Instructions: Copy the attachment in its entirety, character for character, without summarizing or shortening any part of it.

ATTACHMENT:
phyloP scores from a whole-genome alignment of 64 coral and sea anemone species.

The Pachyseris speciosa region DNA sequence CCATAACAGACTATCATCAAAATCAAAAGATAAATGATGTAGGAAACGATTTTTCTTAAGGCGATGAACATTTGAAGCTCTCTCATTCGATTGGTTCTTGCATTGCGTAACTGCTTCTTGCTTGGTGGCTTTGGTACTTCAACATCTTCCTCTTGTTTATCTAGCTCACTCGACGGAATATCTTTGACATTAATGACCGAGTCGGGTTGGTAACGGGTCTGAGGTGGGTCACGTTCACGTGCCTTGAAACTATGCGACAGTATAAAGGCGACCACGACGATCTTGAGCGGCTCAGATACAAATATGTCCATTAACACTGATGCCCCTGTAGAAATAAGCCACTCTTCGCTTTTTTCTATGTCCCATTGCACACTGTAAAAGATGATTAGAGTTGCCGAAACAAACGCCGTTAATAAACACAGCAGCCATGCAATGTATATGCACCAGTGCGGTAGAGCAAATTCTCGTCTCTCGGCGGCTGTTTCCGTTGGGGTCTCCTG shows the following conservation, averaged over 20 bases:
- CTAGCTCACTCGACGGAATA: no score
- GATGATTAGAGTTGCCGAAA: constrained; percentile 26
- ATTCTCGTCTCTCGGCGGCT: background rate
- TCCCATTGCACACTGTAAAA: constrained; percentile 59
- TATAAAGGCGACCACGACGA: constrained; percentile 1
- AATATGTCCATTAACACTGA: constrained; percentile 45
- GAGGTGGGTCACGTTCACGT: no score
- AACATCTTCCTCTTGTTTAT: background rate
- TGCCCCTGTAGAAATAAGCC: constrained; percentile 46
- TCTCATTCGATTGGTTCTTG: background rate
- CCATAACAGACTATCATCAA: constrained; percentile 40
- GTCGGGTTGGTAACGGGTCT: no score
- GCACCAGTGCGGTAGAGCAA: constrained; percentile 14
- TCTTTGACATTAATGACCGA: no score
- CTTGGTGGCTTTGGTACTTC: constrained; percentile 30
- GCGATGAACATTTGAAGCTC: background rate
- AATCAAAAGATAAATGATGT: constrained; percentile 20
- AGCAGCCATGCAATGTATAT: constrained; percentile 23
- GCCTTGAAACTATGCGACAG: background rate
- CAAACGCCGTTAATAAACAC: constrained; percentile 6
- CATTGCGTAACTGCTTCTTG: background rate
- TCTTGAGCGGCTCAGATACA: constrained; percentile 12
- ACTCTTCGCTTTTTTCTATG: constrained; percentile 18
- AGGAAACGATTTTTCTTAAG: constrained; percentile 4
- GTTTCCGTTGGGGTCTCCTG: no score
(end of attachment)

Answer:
phyloP scores from a whole-genome alignment of 64 coral and sea anemone species.

The Pachyseris speciosa region DNA sequence CCATAACAGACTATCATCAAAATCAAAAGATAAATGATGTAGGAAACGATTTTTCTTAAGGCGATGAACATTTGAAGCTCTCTCATTCGATTGGTTCTTGCATTGCGTAACTGCTTCTTGCTTGGTGGCTTTGGTACTTCAACATCTTCCTCTTGTTTATCTAGCTCACTCGACGGAATATCTTTGACATTAATGACCGAGTCGGGTTGGTAACGGGTCTGAGGTGGGTCACGTTCACGTGCCTTGAAACTATGCGACAGTATAAAGGCGACCACGACGATCTTGAGCGGCTCAGATACAAATATGTCCATTAACACTGATGCCCCTGTAGAAATAAGCCACTCTTCGCTTTTTTCTATGTCCCATTGCACACTGTAAAAGATGATTAGAGTTGCCGAAACAAACGCCGTTAATAAACACAGCAGCCATGCAATGTATATGCACCAGTGCGGTAGAGCAAATTCTCGTCTCTCGGCGGCTGTTTCCGTTGGGGTCTCCTG shows the following conservation, averaged over 20 bases:
- CTAGCTCACTCGACGGAATA: no score
- GATGATTAGAGTTGCCGAAA: constrained; percentile 26
- ATTCTCGTCTCTCGGCGGCT: background rate
- TCCCATTGCACACTGTAAAA: constrained; percentile 59
- TATAAAGGCGACCACGACGA: constrained; percentile 1
- AATATGTCCATTAACACTGA: constrained; percentile 45
- GAGGTGGGTCACGTTCACGT: no score
- AACATCTTCCTCTTGTTTAT: background rate
- TGCCCCTGTAGAAATAAGCC: constrained; percentile 46
- TCTCATTCGATTGGTTCTTG: background rate
- CCATAACAGACTATCATCAA: constrained; percentile 40
- GTCGGGTTGGTAACGGGTCT: no score
- GCACCAGTGCGGTAGAGCAA: constrained; percentile 14
- TCTTTGACATTAATGACCGA: no score
- CTTGGTGGCTTTGGTACTTC: constrained; percentile 30
- GCGATGAACATTTGAAGCTC: background rate
- AATCAAAAGATAAATGATGT: constrained; percentile 20
- AGCAGCCATGCAATGTATAT: constrained; percentile 23
- GCCTTGAAACTATGCGACAG: background rate
- CAAACGCCGTTAATAAACAC: constrained; percentile 6
- CATTGCGTAACTGCTTCTTG: background rate
- TCTTGAGCGGCTCAGATACA: constrained; percentile 12
- ACTCTTCGCTTTTTTCTATG: constrained; percentile 18
- AGGAAACGATTTTTCTTAAG: constrained; percentile 4
- GTTTCCGTTGGGGTCTCCTG: no score